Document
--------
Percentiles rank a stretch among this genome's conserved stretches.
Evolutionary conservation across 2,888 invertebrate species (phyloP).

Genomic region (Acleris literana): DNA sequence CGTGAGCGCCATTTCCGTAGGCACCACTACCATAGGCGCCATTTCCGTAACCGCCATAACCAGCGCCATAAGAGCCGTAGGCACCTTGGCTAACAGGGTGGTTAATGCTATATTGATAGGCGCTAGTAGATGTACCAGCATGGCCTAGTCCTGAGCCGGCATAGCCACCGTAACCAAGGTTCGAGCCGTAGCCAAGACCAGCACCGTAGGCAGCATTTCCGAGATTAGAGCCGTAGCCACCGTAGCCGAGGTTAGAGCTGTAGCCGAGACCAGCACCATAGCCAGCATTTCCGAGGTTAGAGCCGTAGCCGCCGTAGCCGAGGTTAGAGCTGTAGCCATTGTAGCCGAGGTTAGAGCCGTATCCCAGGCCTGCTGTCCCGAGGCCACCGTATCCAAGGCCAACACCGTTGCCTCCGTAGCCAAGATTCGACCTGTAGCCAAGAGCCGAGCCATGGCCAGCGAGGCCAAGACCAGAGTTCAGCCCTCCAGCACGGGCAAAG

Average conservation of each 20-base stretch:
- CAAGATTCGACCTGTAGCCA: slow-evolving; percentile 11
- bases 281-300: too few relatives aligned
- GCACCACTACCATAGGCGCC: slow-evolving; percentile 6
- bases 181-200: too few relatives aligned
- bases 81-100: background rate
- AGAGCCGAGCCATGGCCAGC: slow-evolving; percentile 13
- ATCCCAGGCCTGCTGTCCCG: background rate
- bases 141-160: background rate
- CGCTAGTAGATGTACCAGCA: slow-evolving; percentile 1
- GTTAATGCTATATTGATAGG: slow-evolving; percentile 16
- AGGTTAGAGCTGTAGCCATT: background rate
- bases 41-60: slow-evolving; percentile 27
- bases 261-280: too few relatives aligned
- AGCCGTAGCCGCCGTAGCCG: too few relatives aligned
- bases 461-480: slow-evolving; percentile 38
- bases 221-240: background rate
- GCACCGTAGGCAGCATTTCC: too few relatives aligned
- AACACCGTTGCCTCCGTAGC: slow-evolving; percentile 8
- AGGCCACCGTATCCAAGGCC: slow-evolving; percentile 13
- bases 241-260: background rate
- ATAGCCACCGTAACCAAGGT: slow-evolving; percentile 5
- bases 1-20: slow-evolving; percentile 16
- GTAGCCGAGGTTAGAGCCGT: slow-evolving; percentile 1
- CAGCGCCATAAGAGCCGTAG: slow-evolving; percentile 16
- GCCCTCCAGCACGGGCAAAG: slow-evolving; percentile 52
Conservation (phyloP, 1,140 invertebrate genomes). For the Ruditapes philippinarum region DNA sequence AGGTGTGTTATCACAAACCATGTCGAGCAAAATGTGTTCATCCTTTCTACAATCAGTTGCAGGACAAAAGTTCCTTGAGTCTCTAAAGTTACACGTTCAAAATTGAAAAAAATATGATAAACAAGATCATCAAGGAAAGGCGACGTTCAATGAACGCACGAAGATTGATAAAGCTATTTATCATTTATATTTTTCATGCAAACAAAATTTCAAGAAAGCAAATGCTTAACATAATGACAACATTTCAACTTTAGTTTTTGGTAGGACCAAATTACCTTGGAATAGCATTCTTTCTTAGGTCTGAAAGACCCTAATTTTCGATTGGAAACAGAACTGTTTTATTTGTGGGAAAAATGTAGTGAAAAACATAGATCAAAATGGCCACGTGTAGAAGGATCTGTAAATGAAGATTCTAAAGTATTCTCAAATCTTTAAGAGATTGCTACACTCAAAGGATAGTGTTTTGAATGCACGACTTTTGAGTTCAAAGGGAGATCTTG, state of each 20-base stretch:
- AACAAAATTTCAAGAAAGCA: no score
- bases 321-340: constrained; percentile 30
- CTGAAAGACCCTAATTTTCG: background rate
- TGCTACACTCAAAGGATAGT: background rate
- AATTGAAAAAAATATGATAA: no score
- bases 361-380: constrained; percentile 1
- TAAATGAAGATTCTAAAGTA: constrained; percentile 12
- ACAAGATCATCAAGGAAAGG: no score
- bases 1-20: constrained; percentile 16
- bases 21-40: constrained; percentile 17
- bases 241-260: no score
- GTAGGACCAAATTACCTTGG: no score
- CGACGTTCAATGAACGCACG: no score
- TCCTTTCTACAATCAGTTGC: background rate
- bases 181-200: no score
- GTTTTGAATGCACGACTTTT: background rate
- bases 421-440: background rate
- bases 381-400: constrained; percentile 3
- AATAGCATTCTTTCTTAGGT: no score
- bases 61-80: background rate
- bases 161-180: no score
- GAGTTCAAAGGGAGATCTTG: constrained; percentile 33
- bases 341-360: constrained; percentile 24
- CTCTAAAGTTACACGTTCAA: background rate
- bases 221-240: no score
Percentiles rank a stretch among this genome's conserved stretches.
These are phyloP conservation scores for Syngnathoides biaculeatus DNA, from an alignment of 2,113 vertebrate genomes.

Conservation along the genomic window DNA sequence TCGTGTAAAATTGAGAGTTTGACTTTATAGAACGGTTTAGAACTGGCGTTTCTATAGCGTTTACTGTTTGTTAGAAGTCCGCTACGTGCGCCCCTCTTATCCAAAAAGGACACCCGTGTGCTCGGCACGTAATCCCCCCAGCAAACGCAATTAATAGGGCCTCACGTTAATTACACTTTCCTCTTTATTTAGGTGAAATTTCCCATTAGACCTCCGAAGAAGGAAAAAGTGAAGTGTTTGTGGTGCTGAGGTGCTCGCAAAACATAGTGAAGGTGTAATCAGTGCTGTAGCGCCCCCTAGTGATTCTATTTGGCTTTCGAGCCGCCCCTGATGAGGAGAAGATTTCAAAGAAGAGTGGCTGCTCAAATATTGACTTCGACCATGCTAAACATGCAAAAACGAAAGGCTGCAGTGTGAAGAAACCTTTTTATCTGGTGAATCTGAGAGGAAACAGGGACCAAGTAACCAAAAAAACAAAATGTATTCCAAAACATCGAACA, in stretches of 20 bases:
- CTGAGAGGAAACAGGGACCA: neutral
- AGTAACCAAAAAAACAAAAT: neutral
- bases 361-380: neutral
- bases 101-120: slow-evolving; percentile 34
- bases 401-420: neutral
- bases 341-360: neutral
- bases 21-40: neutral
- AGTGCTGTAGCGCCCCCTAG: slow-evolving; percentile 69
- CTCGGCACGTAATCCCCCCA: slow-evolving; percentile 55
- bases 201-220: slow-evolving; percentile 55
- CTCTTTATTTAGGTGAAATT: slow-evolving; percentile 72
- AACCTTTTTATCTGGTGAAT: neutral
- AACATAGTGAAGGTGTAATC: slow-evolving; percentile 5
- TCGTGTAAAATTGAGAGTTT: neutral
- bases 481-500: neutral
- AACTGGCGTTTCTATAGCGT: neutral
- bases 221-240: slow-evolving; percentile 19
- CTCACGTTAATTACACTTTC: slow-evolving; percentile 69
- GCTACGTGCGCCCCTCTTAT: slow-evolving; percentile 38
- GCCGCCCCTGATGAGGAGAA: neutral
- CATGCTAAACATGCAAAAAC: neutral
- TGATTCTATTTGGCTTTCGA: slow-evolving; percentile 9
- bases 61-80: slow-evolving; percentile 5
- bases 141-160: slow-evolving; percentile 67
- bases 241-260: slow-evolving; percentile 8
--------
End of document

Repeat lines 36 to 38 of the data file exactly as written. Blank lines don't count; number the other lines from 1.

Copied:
- bases 361-380: constrained; percentile 1
- TAAATGAAGATTCTAAAGTA: constrained; percentile 12
- ACAAGATCATCAAGGAAAGG: no score